Economic Impact of surgery on households and individuals in low income countries: A systematic review

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Economic Impact of surgery on households and individuals in low income countries: A systematic review


JournalInternational Journal of Surgery
Article typeJournal research article – Systematic review
Publication date – May – 2021
Authors – Esther Platt, Matthew Doe, Na Eun Kim, Bright Chirengendure , Patrick Musonda, Simba Kaja, Caris Grimes
Keywordscatastrophic health expenditure, Economics, Low-income countries, out-of-pocket expenditure, Surgical disease, Surgical Procedures
Open access – Yes
SpecialityHealth policy, Other
World region Global

Language – English
Submitted to the One Surgery Index on May 10, 2021 at 3:40 am
Abstract:

Background
Surgical disease in Low Income Countries (LIC) is common, and overall provision of surgical care is poor. A key component of surgical health systems as part of universal health coverage (UHC) is financial risk protection (FRP) – the need to protect individuals from financial hardship due to accessing healthcare. We performed a systematic review to amalgamate current understanding of the economic impact of surgery on the individual and household. Our study was registered on Research registry (www.researchregistry.com).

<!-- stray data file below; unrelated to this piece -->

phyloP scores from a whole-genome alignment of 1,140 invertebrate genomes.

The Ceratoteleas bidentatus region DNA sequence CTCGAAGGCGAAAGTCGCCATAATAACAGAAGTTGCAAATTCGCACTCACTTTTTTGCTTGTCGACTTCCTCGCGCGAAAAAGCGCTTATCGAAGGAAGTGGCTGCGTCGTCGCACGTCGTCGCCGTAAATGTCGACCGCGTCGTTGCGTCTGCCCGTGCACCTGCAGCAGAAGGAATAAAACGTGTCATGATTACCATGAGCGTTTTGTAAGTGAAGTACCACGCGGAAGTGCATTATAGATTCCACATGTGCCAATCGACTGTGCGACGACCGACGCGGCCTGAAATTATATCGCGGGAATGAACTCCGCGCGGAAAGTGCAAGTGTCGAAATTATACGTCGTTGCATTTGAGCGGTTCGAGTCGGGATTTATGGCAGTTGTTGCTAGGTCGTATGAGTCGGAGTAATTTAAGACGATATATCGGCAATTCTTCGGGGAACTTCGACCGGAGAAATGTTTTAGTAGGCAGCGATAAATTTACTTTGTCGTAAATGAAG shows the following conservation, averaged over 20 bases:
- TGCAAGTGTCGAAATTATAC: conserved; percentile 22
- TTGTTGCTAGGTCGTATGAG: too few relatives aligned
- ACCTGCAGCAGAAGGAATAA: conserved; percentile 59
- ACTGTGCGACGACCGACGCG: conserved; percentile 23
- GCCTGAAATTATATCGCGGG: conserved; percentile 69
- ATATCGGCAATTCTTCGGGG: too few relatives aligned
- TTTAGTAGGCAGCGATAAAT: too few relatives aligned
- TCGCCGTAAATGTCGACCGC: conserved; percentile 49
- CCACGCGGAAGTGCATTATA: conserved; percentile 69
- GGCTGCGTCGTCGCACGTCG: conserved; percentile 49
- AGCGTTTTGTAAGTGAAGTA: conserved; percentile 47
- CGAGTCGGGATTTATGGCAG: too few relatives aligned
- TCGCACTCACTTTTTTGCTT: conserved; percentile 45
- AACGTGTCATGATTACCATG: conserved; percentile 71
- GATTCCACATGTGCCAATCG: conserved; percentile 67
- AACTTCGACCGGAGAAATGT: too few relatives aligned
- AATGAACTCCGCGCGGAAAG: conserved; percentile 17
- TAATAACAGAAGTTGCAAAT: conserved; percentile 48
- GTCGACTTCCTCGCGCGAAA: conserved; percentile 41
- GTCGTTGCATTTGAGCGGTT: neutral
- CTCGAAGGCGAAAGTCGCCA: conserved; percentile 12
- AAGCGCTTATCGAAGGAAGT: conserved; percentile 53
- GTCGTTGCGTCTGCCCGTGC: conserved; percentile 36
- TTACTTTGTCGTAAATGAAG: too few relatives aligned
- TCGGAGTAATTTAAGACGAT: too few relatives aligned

Methods
We searched Pubmed and Medline for articles addressing economic aspects of surgical disease/care in low income countries. Data analysis was descriptive in light of a wide range of methodologies and reporting measures. Quality assessment and risk of bias analysis was performed using study design specific Joanna-Briggs Institute checklists. This study has been reported in line with PRISMA (Preferred Reporting Items for Systematic Reviews and Meta-Analyses) and AMSTAR (Assessing the methodological quality of systematic reviews) Guidelines.

Results
31 full text papers were identified for inclusion; 22 descriptive cross-sectional studies, 4 qualitative studies and 5 economic analysis studies of varying quality. Direct medical, direct non-medical and indirect costs were variably reported but were substantial, resulting in catastrophic expenditure. Costs had far reaching economic impacts on individuals and households, who used entire savings, took out loans, reduced essential expenditure and removed children from school to meet costs.

Conclusion
Seeking healthcare for surgical disease is economically devastating for individuals and households in LICs. Policies directed at strengthening surgical health systems must seek ways to reduce financial hardship on individuals and households from both direct and indirect costs and these should be monitored and measured using defined instruments from the patient perspective

OSI Number – 21079

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